In its opening weekend, Us banked $70 million at the US box office. That figure made it the third largest opening for a horror move, ever, and at the time of writing, the film has a 94% fresh rating from film critics on Rotten Tomatoes. The commercial and critical consensus around the movie seems to be aligned – but that’s where the consensus around Us appears to end.
The film is the second outing for Get Out writer, director, and all-round craftsman Jordan Peele, who this time turns his eye to the most fearsome and loathsome monster of all: ourselves. While it’s perhaps impossible to talk about Us without talking about Get Out, the comparison does feel unfair – while Get Out was transparently a social commentary that hit the right (if not perfect) blend of horror, humour, and tension, Us is a different beast altogether. The result is something more entrenched in genre tropes, more ambitious in its filmmaking, and much, much messier to deal with.
We start in 1986, seeing the world through the eyes of young Adelaide Wilson – a small girl in an oversized Thriller t-shirt, trailing behind her bickering parents and taking in the bright lights of a Santa Cruz boardwalk fair. It’s of little surprise that when her distracted father turns his back, Adelaide heads for shore and finds herself alone but for a hall of mirrors, and the sight of herself projected back to her.
What she sees in the hall of mirrors hangs heavy as we jump to the present day. Grown Adelaide (Lupita Nyong’o), now with a family of her own, makes a return trip to Santa Cruz, goofy husband and two children in tow. After a visit to the beach, where youngest child Jason is exposed to a scarecrow-like figure in the same place his mother wandered some thirty years ago, the family returns to the supposedly safer confines of their holiday home.
In quick succession, we see power failures, sudden darkness, and shadowy figures outside – the trifecta of signs that things are not okay. The arrival of these figures, holding hands like The Shining‘s Grady twins, except doubled and in red prison-like jumpsuits, signals the beginning of the Wilson’s misfortunes. Unlike other staples of the genre, however, the invasion of ‘the other’ would more accurately be described as the invasion of the self. Enter ‘the Tethered’ – the underworld version of the Wilsons.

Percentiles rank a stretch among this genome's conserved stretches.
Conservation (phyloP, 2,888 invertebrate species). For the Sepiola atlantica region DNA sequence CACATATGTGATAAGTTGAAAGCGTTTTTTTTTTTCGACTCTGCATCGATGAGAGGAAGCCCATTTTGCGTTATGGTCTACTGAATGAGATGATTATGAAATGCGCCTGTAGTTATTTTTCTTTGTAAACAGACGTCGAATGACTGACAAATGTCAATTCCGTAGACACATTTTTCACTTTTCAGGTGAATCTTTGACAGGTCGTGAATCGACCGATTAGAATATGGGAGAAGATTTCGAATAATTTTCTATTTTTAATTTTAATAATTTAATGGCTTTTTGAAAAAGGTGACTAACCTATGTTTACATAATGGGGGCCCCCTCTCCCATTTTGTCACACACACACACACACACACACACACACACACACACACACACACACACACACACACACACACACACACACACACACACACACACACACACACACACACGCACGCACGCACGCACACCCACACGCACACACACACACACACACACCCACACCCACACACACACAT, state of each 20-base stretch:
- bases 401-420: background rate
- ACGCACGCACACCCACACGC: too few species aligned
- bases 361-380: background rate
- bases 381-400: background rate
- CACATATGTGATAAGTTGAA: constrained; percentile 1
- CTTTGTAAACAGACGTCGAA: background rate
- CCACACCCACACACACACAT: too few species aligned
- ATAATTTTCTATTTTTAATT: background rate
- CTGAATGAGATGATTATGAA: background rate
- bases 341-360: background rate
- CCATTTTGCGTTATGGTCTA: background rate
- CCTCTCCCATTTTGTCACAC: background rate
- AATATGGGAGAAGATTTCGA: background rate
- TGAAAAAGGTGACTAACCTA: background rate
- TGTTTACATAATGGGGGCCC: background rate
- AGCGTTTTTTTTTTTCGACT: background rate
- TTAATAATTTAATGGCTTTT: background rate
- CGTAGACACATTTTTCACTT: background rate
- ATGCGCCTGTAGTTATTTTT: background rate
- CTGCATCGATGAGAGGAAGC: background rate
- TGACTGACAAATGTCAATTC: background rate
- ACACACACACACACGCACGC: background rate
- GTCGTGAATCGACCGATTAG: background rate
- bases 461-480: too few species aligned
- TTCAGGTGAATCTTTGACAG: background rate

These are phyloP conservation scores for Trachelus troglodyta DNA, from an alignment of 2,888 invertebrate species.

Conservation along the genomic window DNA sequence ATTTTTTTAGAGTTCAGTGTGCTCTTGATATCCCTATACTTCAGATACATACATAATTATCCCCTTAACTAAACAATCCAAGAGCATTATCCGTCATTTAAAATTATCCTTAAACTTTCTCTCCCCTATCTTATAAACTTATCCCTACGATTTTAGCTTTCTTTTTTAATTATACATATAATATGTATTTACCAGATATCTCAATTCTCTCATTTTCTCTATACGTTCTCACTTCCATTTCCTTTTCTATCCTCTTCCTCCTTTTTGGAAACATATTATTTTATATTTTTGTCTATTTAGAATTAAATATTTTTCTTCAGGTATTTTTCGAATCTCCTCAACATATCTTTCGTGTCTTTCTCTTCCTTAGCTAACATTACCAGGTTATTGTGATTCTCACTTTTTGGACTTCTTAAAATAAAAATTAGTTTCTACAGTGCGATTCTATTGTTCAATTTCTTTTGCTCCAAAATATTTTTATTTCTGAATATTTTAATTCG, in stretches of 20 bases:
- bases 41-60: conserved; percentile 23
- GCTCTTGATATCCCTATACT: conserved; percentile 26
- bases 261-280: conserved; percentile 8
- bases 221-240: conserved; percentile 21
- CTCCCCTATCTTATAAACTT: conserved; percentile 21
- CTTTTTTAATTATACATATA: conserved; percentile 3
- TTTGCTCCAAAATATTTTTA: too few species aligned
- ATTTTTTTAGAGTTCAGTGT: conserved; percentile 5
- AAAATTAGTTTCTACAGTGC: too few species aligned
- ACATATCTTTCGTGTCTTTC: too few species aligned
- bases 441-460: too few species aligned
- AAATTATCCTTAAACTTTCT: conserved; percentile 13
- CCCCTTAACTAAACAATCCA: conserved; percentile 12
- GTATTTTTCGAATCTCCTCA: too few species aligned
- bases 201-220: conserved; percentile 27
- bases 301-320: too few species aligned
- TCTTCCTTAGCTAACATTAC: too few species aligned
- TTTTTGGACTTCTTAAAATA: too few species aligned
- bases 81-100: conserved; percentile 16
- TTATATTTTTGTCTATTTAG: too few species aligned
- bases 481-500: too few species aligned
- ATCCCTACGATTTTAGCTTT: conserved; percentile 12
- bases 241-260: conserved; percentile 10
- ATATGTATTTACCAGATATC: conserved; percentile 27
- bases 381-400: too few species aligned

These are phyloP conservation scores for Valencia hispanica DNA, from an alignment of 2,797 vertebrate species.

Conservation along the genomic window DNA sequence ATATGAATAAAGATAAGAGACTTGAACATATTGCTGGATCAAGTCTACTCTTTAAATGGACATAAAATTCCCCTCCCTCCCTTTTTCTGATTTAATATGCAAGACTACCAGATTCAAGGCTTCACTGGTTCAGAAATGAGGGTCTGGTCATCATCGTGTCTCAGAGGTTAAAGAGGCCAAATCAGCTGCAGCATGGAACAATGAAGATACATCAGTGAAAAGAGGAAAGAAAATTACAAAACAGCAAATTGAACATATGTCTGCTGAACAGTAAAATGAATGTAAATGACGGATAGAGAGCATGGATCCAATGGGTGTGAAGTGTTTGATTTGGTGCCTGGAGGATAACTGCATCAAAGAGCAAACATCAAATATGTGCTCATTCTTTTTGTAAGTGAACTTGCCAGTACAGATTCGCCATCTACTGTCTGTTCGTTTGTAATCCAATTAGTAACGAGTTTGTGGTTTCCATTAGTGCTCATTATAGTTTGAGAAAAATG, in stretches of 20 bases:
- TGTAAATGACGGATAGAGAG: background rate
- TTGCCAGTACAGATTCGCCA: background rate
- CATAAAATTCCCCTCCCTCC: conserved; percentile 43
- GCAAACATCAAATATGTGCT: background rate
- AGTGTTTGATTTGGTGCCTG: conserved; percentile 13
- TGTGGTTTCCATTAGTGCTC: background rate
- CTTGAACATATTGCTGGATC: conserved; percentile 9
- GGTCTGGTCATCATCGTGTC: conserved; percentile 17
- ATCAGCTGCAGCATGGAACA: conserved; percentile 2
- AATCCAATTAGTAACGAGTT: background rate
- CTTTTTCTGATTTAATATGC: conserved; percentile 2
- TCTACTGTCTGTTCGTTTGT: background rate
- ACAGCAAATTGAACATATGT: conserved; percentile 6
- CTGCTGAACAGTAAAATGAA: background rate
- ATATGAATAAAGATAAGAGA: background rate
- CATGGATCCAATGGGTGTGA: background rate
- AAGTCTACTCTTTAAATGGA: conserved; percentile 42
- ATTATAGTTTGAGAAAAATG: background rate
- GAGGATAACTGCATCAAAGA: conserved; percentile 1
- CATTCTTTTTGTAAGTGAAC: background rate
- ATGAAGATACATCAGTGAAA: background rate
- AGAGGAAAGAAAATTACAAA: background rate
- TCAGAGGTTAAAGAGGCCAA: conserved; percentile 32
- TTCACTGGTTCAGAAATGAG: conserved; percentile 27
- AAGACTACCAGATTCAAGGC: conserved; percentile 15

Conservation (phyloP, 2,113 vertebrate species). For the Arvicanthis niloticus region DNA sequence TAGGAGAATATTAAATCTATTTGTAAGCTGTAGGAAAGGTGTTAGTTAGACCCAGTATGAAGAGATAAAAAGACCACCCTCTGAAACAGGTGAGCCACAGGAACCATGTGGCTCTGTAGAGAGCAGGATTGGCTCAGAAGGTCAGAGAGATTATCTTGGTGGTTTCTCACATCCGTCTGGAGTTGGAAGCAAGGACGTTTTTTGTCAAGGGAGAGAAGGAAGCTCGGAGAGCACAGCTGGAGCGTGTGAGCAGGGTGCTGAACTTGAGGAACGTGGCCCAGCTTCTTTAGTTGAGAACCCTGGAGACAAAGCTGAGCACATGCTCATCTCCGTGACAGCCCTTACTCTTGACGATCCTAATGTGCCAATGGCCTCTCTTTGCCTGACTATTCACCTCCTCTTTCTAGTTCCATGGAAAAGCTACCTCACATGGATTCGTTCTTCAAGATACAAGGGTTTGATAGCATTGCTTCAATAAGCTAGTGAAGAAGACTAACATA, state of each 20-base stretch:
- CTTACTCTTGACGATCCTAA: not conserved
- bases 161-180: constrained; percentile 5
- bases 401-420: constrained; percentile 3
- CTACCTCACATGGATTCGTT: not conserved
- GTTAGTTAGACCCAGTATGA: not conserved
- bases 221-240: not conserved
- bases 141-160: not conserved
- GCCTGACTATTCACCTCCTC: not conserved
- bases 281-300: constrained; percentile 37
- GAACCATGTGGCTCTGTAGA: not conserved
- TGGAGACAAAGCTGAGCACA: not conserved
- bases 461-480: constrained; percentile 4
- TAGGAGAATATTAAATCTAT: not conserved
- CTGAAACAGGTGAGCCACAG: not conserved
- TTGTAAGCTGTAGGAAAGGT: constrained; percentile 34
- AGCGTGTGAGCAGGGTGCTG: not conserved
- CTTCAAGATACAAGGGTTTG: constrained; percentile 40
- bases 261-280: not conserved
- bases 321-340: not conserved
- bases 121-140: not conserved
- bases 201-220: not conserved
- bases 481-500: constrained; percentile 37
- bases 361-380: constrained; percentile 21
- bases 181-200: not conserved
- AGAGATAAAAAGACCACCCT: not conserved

The first Wilson to encounter these subterranean menaces is Gabe, Adelaide’s husband. Played by Winston Duke, in a light turn for an actor most audiences will recognise as the imposing M’Baku from Black Panther, here playing the daddest of dads and giving the movie a good chunk of its heart and levity. Elsewhere in the film, we are treated to solid performances from the films supporting cast, and a particularly strong show from a delightfully demented Elisabeth Moss (the second doppelganger she has played, following the sublime 2014 sci-fi The One I Love).
There’s no discussion worth having about the acting in Us, however, without focusing on the turns and breadth of Lupita Nyong’o’s performance. Much has rightly been made of the fact that Us has the actress in her first lead role after winning the Oscar in 2013, an enraging loss made all the more apparent by the clear strength of her performance here. The sheer amount of work she has to do alone is commendable, not to mention the sinister and commanding way she embodies Adelaide and her shadow counterpart. Some parts of the film have the expected peer-through-your-fingers moments of terror (though perhaps not as many as the trailer might suggest), but at no point do you want to take your eyes off Nyong’o.
The arrival of the doppelgangers kicks the movie into a genre shift – from thriller to home invasion-cum-chase movie. And it’s this shift which makes Us a difficult film to love. It never feels as tense or as gripping as its opening scene-setting, and while its closing act does tie together some threads from earlier in the movie, there’s too much exposition for it to feel like a natural conclusion. In some ways, watching the film felt like watching a great thriller, then a great home invasion film, and concluding with a riff on Invasion of the Bodysnatchers, with the snatchers reaching up from below. It’s consistently mesmerising, supported in no small part by Peele’s close-up, anxious framing and a deeply affective score from Michael Abels that meshes hip-hop staples with sparse orchestral backdrops – but at the end of the film, there is a sense that the promise of the opening act wasn’t fulfilled.
Us asks a lot of questions of its audience, and trades in subtext and traditions of the genre. From beginning to end, it’s consistently surprising, bold, and thought-provoking, serving up straight, good-fun horror as well as Lynchian layers and commentary on what lies beneath the all-American idyll. All in all, Us is an assured second effort from a director carving new territory in horror films, with the performances to match. It’s a shame the plotting feels weak in an otherwise strong film, but perhaps like the Tethered, it’s sometimes best to not prod too much at what lies beneath.